Spent the weekend in sunny Singapore with my relatives. On Saturday, I met up with Rachel, a dear high school friend who moved to Singapore 4 years ago to study at the nation’s most prestigious university. (And she’s graduating in a few days! I’m so incredibly proud of her.)
So on Saturday morning, I hopped on the MRT and rode it all the way to Bugis. It was a 45-minute journey, and time seemed to crawl by without anyone to talk to nor music to listen to. I’d left my earphones at my aunt’s place. Oh well. The ride was quite refreshing, actually. Riding the MRT alone, I was reminded of all the times I took the subway around New York City (needless to say, the MRT was way cleaner and didn’t reek of urine). I’ve missed the freedom that came with a surge of independence, coupled with the excitement for adventure.
Our first stop was Artistry, a quaint spot that doubled as a cafe and an art gallery. We each ordered a plate of Belgian waffles — crispy grid-like blocks served with a scoop of fig and honey ice cream and maple syrup. Perfection.
After lunch, we strolled down Haji Lane and I fell in love with the niche array of vintage and urban boutiques. Well, the stores weren’t the only things that caught my eye.
I was drawn to the architecture and the vibrant colors that stretched ahead. The place was swarming with tourists (like myself) — you could tell from their accents that they hailed from various parts of Asia and Europe. It was a nice day to be exploring Singapore on foot. For once, it wasn’t raining. Not yet, anyway.
Oh, and that’s Rachel! She was an amazing guide. Had she not suggested Haji Lane, I wouldn’t have known about it. She took me to shops that sold non-mainstream clothes and utensils, things that you would probably find on Etsy.com and Urban Outfitters rather than at H&M or Forever 21. I’m so glad that she took time off her busy schedule so we could hang out and catch up on all those years that we missed. She’s such a sweetheart!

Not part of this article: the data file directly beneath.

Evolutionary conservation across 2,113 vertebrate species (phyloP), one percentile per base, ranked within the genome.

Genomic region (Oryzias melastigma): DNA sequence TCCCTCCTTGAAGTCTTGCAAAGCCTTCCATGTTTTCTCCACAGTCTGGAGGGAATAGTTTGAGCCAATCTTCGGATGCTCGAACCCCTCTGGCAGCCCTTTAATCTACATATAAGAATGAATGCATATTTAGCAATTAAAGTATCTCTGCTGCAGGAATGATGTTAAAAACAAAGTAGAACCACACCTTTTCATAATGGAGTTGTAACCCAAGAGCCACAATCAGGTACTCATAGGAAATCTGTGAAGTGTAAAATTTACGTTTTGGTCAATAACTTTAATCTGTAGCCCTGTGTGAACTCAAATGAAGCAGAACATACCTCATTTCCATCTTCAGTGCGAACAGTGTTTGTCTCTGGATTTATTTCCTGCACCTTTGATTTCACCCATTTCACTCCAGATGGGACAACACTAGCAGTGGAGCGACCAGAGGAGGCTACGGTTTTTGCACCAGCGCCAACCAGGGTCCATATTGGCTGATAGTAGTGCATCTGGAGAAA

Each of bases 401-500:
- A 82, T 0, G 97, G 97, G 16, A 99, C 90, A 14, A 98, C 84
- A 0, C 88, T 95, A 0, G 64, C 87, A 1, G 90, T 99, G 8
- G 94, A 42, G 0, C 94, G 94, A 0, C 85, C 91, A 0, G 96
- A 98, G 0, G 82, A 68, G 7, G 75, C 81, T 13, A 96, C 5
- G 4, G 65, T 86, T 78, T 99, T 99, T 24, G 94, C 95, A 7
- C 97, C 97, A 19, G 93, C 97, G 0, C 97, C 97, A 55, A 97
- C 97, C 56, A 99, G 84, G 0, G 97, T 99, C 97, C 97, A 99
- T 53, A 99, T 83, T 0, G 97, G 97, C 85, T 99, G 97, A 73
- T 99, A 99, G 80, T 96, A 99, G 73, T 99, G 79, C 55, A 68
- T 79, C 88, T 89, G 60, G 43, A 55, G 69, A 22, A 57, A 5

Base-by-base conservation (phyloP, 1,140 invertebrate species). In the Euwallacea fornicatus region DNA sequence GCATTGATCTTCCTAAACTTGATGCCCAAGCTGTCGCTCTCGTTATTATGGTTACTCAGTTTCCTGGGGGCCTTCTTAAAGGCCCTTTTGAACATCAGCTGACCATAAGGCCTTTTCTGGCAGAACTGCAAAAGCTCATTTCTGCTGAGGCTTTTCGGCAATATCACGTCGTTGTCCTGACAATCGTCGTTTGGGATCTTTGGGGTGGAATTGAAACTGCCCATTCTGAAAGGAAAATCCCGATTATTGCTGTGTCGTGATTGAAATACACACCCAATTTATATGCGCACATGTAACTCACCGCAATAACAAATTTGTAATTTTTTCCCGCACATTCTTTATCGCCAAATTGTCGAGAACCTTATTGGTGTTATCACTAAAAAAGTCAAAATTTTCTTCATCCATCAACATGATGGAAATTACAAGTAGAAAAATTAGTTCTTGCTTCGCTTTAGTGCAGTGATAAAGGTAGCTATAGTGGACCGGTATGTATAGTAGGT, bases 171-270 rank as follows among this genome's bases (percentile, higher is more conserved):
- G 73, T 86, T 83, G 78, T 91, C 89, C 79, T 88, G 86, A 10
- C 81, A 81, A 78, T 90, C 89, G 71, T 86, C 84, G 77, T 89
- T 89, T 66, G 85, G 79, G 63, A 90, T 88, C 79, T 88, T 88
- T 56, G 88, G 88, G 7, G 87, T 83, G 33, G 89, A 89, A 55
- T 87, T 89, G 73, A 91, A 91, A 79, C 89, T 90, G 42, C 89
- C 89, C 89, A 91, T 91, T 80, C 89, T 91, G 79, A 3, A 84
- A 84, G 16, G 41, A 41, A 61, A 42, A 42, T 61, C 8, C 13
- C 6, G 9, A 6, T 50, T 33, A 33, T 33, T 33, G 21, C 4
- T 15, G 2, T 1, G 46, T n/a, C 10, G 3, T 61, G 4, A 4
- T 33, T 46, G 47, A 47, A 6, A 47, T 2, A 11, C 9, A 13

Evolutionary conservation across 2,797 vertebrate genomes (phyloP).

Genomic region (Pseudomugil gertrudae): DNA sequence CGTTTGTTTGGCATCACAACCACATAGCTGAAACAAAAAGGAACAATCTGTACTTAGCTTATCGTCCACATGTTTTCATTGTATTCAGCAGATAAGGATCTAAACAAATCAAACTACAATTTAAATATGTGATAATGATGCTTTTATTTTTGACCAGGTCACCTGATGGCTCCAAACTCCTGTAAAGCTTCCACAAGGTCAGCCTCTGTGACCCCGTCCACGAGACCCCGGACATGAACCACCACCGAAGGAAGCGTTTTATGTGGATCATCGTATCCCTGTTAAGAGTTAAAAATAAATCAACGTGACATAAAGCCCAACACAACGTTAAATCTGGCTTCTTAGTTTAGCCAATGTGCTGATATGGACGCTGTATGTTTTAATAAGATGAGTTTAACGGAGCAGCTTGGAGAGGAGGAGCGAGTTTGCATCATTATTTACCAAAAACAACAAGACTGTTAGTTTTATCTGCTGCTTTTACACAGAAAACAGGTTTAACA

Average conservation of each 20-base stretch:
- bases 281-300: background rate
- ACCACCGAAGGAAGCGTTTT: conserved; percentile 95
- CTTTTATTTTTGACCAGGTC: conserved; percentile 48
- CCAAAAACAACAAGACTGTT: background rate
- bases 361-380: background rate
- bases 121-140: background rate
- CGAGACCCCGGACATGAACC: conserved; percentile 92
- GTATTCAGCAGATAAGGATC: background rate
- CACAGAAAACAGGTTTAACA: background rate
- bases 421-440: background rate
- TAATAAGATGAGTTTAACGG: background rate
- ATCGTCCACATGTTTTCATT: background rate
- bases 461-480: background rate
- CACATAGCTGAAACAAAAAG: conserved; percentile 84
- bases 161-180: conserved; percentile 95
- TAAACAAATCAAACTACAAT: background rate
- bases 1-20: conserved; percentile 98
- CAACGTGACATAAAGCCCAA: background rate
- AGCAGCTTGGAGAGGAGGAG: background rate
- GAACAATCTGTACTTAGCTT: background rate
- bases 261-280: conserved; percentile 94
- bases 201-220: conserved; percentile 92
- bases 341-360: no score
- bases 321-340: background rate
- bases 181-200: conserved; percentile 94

As we were leaving, a random guy with a notepad approached us for a brief survey he was doing about the artwork. He asked our opinion on the art that lined Haji Lane, and his final question was, “Do you think that art should suit the setting? And do you think the art on Haji Lane is too bold for the street’s conservative character? Should it be something different, something that reflects the street’s nature?”
I thought that was a rather interesting question. My response was, “I think that art should stand out, because artists don’t create masterpieces only to play the role of a wallflower, subtly muted into the background. And no, I don’t think the artwork on this street is too bold. In fact, the art on Haji Lane is gorgeous — it’s vibrant and contemporary, and I can see why some might think it contradicts the historical, conservative culture of this street. But the shops on this street are anything but conservative. You’ve got colorful bars, tattoo parlors and heaps of stores selling edgy apparels. So I think the art actually stands out in a great way; it boasts a character of its own — loud, urban and attention-grabbing. And I think that’s the whole purpose of art — to evoke emotion — be it awe, shock or curiosity.”
Next stop, Bugis Plus. Singapore’s peppered with malls. They’re like fire hydrants sprouting up in the city — there’s one on every corner. She treated me to bubble tea at Koi. (Confession: There was a time last year when I’d drink bubble tea like, 3 times a week because I was addicted. I eventually broke out of that and quit completely, until this.)
And then we made our way over to another popular tourist attraction: Clarke Quay. It was by the river, so there was a nice little evening breeze billowing at us as we strolled past the long stretch of restaurants.
We settled for this really amazing Japanese restaurant for dinner, and then managed to snap some gorgeous night shots of the city’s skyline by the water.
And that wraps up my Saturday in Singapore!